History haunts Dolphins as they prepare to pick 15th in draft

  • By Associated Press
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DAVIE, Fla. -- Searching for a keeper at quarterback, the Miami Dolphins have tried Fiedler and Feeley. They've tried Green, Lemon and Sage. They've even tried two Chads.

But it has been 28 years since they've tried taking a quarterback in the first round of the NFL draft.

The Dolphins might do it Thursday. Then again, they might use the No. 15 pick on a running back, an offensive lineman or even a defensive player.

No one can be sure, not even general manager Jeff Ireland, who will make the decision.

"I have a fairly good sense," he says. "It can come down to two or three guys."

The decision depends on what the teams drafting ahead of Miami do, but when the Dolphins' turn comes, several promising quarterbacks are certain to remain on the board. The list could include Ryan Mallett of Arkansas, Jake Locker of Washington, Christian Ponder of Florida State and Colin Kaepernick of Nevada.

"There's good depth there," Ireland said. "I think you can find a good player. I don't have a crystal ball about what kind of players they're going to be in this league. There are a lot of things that go into play, but I think it's a good depth group. There are starters to be had."

A solid starter at quarterback is what the Dolphins need most. They've finished 7-9 the past two years with Chad Henne, who briefly lost his job last season and is increasingly viewed as a second-round washout. Chad Pennington is no longer an option as he recovers from yet another shoulder operation. And the NFL lockout indefinitely delays free agency as the source of an upgrade.

So perhaps the Dolphins will use their first-round pick on a passer. They last did that in 1983, with the 27th overall choice: Dan Marino.

Since then, Miami has used six first-round picks on running backs, four on receivers and even four on tackles. In the meantime, QB has become a revolving door, with 15 starters in the 12 seasons since Marino retired.

They include Jay Fiedler, A.J. Feeley, Trent Green, Cleo Lemon, Sage Rosenfels ... The list is tougher to remember than the date of the Dolphins' most recent playoff victory (Dec. 30, 2000).

While Mallett, Locker, Ponder or Kaepernick could join that list, some draft analysts project all four being taken in the second round or later. And after picking 15th, Miami doesn't have another choice until No. 79 overall, midway through the third round.

What's Ireland looking for in evaluating quarterbacks?

"You're looking for all of it," he said. "You're looking for Peyton Manning. You're looking for Tom Brady. You're looking for arm strength, accuracy, a quick release, good footwork, intangibles, smarts, mental toughness."

Mallett's selection seems the most difficult to project. He's 6-foot-7 with a strong arm and poor mobility. Ireland was sufficiently intrigued to host the big Razorback for a two-day visit.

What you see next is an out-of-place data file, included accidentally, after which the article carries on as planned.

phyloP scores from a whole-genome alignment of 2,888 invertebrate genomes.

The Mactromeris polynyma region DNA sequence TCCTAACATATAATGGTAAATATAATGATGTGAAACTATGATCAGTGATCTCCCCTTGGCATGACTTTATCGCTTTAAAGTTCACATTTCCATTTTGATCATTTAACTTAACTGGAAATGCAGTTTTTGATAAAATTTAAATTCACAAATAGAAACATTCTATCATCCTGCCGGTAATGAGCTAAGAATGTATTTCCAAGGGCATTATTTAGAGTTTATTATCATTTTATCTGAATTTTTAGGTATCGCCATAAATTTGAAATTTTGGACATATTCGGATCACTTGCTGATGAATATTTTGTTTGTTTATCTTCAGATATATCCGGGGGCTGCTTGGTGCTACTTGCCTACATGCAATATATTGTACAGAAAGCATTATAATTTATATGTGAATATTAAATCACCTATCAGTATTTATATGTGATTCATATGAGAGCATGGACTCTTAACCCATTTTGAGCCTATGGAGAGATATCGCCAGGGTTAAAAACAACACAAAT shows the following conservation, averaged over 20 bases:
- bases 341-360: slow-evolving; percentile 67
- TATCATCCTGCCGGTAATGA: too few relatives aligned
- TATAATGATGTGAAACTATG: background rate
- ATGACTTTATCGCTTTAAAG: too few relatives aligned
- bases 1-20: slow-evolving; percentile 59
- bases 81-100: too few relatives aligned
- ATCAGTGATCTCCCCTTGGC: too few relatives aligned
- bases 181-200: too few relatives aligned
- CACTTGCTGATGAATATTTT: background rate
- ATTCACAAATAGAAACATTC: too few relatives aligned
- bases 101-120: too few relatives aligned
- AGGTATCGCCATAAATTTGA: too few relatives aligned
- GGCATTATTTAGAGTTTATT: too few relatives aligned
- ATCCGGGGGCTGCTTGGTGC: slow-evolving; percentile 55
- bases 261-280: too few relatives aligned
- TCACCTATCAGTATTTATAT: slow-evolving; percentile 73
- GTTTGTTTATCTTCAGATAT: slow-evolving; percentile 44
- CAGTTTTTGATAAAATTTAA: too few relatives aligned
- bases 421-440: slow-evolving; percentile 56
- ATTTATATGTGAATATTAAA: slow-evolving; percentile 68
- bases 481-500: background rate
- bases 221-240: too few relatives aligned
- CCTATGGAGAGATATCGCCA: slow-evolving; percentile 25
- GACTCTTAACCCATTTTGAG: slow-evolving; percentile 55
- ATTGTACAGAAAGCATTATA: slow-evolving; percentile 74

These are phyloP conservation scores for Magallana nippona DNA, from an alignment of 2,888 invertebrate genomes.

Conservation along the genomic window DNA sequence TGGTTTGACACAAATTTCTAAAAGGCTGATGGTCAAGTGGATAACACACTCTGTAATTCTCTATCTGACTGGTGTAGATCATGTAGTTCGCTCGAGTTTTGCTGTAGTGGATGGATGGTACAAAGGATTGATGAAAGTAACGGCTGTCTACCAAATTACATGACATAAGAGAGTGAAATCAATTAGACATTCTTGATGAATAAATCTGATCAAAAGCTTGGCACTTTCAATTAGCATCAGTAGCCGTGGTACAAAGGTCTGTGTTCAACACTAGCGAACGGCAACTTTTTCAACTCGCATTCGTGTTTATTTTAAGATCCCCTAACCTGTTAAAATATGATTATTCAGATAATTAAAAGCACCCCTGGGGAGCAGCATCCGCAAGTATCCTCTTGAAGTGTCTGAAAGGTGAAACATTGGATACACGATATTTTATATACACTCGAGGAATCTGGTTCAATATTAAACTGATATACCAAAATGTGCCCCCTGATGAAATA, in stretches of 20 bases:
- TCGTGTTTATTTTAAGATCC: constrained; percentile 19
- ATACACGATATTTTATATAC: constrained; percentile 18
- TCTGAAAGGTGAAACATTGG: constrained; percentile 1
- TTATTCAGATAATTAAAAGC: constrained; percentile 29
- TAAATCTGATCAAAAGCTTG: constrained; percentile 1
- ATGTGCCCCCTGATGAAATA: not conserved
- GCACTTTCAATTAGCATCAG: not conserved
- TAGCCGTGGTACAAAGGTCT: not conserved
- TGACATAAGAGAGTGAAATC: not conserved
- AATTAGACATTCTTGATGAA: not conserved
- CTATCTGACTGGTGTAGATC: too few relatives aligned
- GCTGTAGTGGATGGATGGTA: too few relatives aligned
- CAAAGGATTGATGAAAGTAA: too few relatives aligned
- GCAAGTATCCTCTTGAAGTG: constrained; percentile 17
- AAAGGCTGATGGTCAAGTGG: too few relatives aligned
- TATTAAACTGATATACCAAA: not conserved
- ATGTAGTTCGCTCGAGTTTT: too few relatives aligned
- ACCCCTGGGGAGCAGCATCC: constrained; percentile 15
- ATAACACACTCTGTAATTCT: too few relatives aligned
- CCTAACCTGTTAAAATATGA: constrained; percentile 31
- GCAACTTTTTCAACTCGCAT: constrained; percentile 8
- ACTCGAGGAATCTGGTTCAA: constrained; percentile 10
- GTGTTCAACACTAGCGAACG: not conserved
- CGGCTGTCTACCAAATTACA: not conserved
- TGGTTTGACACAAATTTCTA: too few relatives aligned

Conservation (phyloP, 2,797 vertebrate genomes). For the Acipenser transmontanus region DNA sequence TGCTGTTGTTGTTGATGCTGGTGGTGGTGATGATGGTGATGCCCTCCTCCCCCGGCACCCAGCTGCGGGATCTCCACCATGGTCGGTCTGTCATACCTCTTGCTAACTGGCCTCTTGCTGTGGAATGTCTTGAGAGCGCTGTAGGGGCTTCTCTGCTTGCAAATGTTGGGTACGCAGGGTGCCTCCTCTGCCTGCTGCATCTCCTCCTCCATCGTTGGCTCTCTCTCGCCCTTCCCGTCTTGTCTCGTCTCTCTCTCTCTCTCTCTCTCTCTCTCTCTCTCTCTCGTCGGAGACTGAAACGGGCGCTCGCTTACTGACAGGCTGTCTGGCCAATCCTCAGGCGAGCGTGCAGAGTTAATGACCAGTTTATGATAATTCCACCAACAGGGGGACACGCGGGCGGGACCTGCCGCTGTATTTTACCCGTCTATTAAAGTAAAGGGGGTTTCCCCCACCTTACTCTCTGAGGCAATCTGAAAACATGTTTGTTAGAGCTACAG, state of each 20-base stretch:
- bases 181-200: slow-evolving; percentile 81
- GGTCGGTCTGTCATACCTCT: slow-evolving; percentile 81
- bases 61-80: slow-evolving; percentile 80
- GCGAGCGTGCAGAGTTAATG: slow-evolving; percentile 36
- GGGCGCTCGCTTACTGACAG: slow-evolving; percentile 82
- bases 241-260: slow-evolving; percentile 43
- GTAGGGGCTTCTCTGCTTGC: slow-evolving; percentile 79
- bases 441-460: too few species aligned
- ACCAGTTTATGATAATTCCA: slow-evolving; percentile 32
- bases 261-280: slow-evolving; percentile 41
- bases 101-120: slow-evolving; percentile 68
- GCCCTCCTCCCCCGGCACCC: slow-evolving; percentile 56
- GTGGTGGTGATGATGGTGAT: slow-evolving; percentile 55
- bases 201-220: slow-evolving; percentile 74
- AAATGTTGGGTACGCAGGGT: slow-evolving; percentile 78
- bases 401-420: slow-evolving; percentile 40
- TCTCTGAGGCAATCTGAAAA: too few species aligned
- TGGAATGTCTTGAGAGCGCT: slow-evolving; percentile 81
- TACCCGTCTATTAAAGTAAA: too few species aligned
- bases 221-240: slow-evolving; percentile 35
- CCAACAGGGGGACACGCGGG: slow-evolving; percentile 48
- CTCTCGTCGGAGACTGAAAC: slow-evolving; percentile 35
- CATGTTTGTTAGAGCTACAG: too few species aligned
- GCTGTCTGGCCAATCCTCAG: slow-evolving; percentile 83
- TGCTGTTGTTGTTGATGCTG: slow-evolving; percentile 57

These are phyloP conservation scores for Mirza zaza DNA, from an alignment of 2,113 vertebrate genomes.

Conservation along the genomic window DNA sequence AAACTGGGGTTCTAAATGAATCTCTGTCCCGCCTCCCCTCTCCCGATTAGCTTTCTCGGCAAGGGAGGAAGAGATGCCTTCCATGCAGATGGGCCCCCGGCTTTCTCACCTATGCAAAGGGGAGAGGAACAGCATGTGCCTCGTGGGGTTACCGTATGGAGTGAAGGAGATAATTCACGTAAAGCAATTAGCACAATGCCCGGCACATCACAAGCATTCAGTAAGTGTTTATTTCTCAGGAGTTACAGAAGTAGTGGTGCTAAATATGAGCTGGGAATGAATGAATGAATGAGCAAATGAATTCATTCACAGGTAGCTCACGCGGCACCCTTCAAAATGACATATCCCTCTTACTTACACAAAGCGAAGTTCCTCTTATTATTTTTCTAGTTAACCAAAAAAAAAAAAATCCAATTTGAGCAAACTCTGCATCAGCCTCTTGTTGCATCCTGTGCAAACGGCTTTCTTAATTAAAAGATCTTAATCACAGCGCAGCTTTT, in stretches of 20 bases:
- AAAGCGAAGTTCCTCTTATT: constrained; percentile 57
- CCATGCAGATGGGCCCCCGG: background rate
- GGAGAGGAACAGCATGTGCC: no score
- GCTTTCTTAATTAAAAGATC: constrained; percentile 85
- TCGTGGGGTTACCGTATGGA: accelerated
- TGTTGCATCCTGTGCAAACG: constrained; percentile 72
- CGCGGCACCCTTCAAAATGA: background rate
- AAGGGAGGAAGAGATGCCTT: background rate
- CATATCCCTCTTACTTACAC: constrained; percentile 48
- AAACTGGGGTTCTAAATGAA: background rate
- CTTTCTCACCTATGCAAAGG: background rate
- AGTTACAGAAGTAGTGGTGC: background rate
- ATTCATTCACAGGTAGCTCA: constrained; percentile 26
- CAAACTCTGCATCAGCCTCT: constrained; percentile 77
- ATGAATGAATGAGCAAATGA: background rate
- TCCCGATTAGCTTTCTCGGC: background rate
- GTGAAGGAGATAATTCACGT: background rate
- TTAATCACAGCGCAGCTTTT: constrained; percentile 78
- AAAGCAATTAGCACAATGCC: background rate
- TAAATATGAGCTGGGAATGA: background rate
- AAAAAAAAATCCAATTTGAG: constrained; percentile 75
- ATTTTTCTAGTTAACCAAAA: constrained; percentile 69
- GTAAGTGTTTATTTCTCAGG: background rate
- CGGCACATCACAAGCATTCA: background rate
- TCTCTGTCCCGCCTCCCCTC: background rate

"I have spent a lot of time with him, not going to deny that," Ireland said. "He's a nice young man, very talented kid, got a bright future."

The question is whether his future is with the Dolphins, who finished next-to-last in the AFC in scoring last year. Henne was widely viewed as part of the problem, and Ireland and coach Tony Sparano have sent out mixed signals this offseason about his status, mixing praise with faint praise.

Sparano said Henne improved last year with his movement in the pocket and accuracy on intermediate passes, but needs to be better on deep throws.

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"All you have to do is go back through the 900-something snaps that this guy has played and say, 'Did he show progress? Did he get better in different areas?' And yes, he did," Sparano said.

So the Dolphins might decide none of the available quarterbacks are worth the No. 15 pick. If so, they have plenty of other needs to address.

Running backs Ronnie Brown and Ricky Williams both become free agents this offseason, and it's possible neither will rejoin the Dolphins, which makes the selection of Alabama's Mark Ingram a possibility.

"Everybody says you can find running backs later in the draft," Ireland said. "I think if you look at the top running backs in this league over time, they're going to be first- and second-round picks."

On the other hand, the Dolphins have holes in the offensive line, and one might be plugged by Florida center Mike Pouncey. Or they could opt for defense, which they did with seven of their eight draft picks last year.

Seeking a solution at quarterback might wait. After all, the Dolphins haven't used a top-15 pick on a passer since 1967, when they selected Bob Griese.

Such history probably won't influence the Dolphins' decision Thursday, but maybe it should: The last two times they took a QB in the first round, he went on to the Pro Football Hall of Fame.

Copyright 2011 by The Associated Press

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